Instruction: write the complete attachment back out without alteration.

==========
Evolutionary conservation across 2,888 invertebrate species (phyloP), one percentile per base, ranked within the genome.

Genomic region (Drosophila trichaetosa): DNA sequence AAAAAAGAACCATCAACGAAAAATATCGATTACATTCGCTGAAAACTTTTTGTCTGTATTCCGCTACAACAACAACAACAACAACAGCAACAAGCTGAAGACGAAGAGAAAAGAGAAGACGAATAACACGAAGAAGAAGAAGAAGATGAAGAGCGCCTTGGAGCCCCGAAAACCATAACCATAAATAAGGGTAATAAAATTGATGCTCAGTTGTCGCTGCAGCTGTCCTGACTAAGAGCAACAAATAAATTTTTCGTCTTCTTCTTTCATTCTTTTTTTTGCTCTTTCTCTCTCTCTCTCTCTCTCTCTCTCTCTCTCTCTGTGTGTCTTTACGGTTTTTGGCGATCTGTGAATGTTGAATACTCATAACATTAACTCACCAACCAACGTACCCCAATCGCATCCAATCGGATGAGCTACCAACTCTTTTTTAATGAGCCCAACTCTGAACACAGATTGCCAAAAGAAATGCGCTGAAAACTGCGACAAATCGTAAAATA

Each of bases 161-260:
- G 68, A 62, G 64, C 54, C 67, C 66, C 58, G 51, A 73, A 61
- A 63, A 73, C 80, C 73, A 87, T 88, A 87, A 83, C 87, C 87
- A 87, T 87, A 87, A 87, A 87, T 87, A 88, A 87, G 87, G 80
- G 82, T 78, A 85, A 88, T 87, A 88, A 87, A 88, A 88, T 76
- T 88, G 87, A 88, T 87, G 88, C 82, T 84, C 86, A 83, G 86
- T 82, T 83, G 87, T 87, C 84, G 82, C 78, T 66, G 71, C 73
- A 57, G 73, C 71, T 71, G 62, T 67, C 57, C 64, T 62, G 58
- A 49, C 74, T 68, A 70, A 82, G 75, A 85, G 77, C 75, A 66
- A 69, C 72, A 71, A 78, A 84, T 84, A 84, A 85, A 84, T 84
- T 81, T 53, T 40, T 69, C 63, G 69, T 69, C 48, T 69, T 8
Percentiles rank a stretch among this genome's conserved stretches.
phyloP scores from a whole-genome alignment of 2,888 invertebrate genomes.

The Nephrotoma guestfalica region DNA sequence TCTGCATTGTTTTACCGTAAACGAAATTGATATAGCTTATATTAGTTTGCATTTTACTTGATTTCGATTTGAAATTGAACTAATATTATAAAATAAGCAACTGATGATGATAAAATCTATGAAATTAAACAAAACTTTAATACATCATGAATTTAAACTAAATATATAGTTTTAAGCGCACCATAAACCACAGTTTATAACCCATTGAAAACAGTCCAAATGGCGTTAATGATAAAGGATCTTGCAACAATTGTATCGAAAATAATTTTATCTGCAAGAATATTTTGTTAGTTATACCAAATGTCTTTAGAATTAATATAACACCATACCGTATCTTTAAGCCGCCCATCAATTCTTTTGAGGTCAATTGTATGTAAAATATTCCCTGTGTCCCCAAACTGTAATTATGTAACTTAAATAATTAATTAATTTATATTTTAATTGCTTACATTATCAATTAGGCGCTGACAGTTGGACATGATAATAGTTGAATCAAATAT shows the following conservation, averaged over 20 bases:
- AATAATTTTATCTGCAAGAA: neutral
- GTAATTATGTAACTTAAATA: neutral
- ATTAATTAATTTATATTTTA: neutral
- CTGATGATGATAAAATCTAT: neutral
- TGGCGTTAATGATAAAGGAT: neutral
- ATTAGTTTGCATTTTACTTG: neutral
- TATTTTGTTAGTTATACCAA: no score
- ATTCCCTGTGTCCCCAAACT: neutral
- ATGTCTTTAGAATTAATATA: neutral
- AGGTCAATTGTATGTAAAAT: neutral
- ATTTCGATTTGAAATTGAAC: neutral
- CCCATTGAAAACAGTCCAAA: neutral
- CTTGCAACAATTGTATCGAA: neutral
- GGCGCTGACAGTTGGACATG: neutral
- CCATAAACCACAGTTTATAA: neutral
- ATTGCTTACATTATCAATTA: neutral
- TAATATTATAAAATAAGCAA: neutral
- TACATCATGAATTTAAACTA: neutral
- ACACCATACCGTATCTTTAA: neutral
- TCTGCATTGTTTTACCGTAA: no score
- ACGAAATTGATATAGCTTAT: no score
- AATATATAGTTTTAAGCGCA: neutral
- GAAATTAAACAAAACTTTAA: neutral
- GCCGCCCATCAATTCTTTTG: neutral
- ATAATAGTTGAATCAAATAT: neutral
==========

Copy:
Evolutionary conservation across 2,888 invertebrate species (phyloP), one percentile per base, ranked within the genome.

Genomic region (Drosophila trichaetosa): DNA sequence AAAAAAGAACCATCAACGAAAAATATCGATTACATTCGCTGAAAACTTTTTGTCTGTATTCCGCTACAACAACAACAACAACAACAGCAACAAGCTGAAGACGAAGAGAAAAGAGAAGACGAATAACACGAAGAAGAAGAAGAAGATGAAGAGCGCCTTGGAGCCCCGAAAACCATAACCATAAATAAGGGTAATAAAATTGATGCTCAGTTGTCGCTGCAGCTGTCCTGACTAAGAGCAACAAATAAATTTTTCGTCTTCTTCTTTCATTCTTTTTTTTGCTCTTTCTCTCTCTCTCTCTCTCTCTCTCTCTCTCTCTCTGTGTGTCTTTACGGTTTTTGGCGATCTGTGAATGTTGAATACTCATAACATTAACTCACCAACCAACGTACCCCAATCGCATCCAATCGGATGAGCTACCAACTCTTTTTTAATGAGCCCAACTCTGAACACAGATTGCCAAAAGAAATGCGCTGAAAACTGCGACAAATCGTAAAATA

Each of bases 161-260:
- G 68, A 62, G 64, C 54, C 67, C 66, C 58, G 51, A 73, A 61
- A 63, A 73, C 80, C 73, A 87, T 88, A 87, A 83, C 87, C 87
- A 87, T 87, A 87, A 87, A 87, T 87, A 88, A 87, G 87, G 80
- G 82, T 78, A 85, A 88, T 87, A 88, A 87, A 88, A 88, T 76
- T 88, G 87, A 88, T 87, G 88, C 82, T 84, C 86, A 83, G 86
- T 82, T 83, G 87, T 87, C 84, G 82, C 78, T 66, G 71, C 73
- A 57, G 73, C 71, T 71, G 62, T 67, C 57, C 64, T 62, G 58
- A 49, C 74, T 68, A 70, A 82, G 75, A 85, G 77, C 75, A 66
- A 69, C 72, A 71, A 78, A 84, T 84, A 84, A 85, A 84, T 84
- T 81, T 53, T 40, T 69, C 63, G 69, T 69, C 48, T 69, T 8
Percentiles rank a stretch among this genome's conserved stretches.
phyloP scores from a whole-genome alignment of 2,888 invertebrate genomes.

The Nephrotoma guestfalica region DNA sequence TCTGCATTGTTTTACCGTAAACGAAATTGATATAGCTTATATTAGTTTGCATTTTACTTGATTTCGATTTGAAATTGAACTAATATTATAAAATAAGCAACTGATGATGATAAAATCTATGAAATTAAACAAAACTTTAATACATCATGAATTTAAACTAAATATATAGTTTTAAGCGCACCATAAACCACAGTTTATAACCCATTGAAAACAGTCCAAATGGCGTTAATGATAAAGGATCTTGCAACAATTGTATCGAAAATAATTTTATCTGCAAGAATATTTTGTTAGTTATACCAAATGTCTTTAGAATTAATATAACACCATACCGTATCTTTAAGCCGCCCATCAATTCTTTTGAGGTCAATTGTATGTAAAATATTCCCTGTGTCCCCAAACTGTAATTATGTAACTTAAATAATTAATTAATTTATATTTTAATTGCTTACATTATCAATTAGGCGCTGACAGTTGGACATGATAATAGTTGAATCAAATAT shows the following conservation, averaged over 20 bases:
- AATAATTTTATCTGCAAGAA: neutral
- GTAATTATGTAACTTAAATA: neutral
- ATTAATTAATTTATATTTTA: neutral
- CTGATGATGATAAAATCTAT: neutral
- TGGCGTTAATGATAAAGGAT: neutral
- ATTAGTTTGCATTTTACTTG: neutral
- TATTTTGTTAGTTATACCAA: no score
- ATTCCCTGTGTCCCCAAACT: neutral
- ATGTCTTTAGAATTAATATA: neutral
- AGGTCAATTGTATGTAAAAT: neutral
- ATTTCGATTTGAAATTGAAC: neutral
- CCCATTGAAAACAGTCCAAA: neutral
- CTTGCAACAATTGTATCGAA: neutral
- GGCGCTGACAGTTGGACATG: neutral
- CCATAAACCACAGTTTATAA: neutral
- ATTGCTTACATTATCAATTA: neutral
- TAATATTATAAAATAAGCAA: neutral
- TACATCATGAATTTAAACTA: neutral
- ACACCATACCGTATCTTTAA: neutral
- TCTGCATTGTTTTACCGTAA: no score
- ACGAAATTGATATAGCTTAT: no score
- AATATATAGTTTTAAGCGCA: neutral
- GAAATTAAACAAAACTTTAA: neutral
- GCCGCCCATCAATTCTTTTG: neutral
- ATAATAGTTGAATCAAATAT: neutral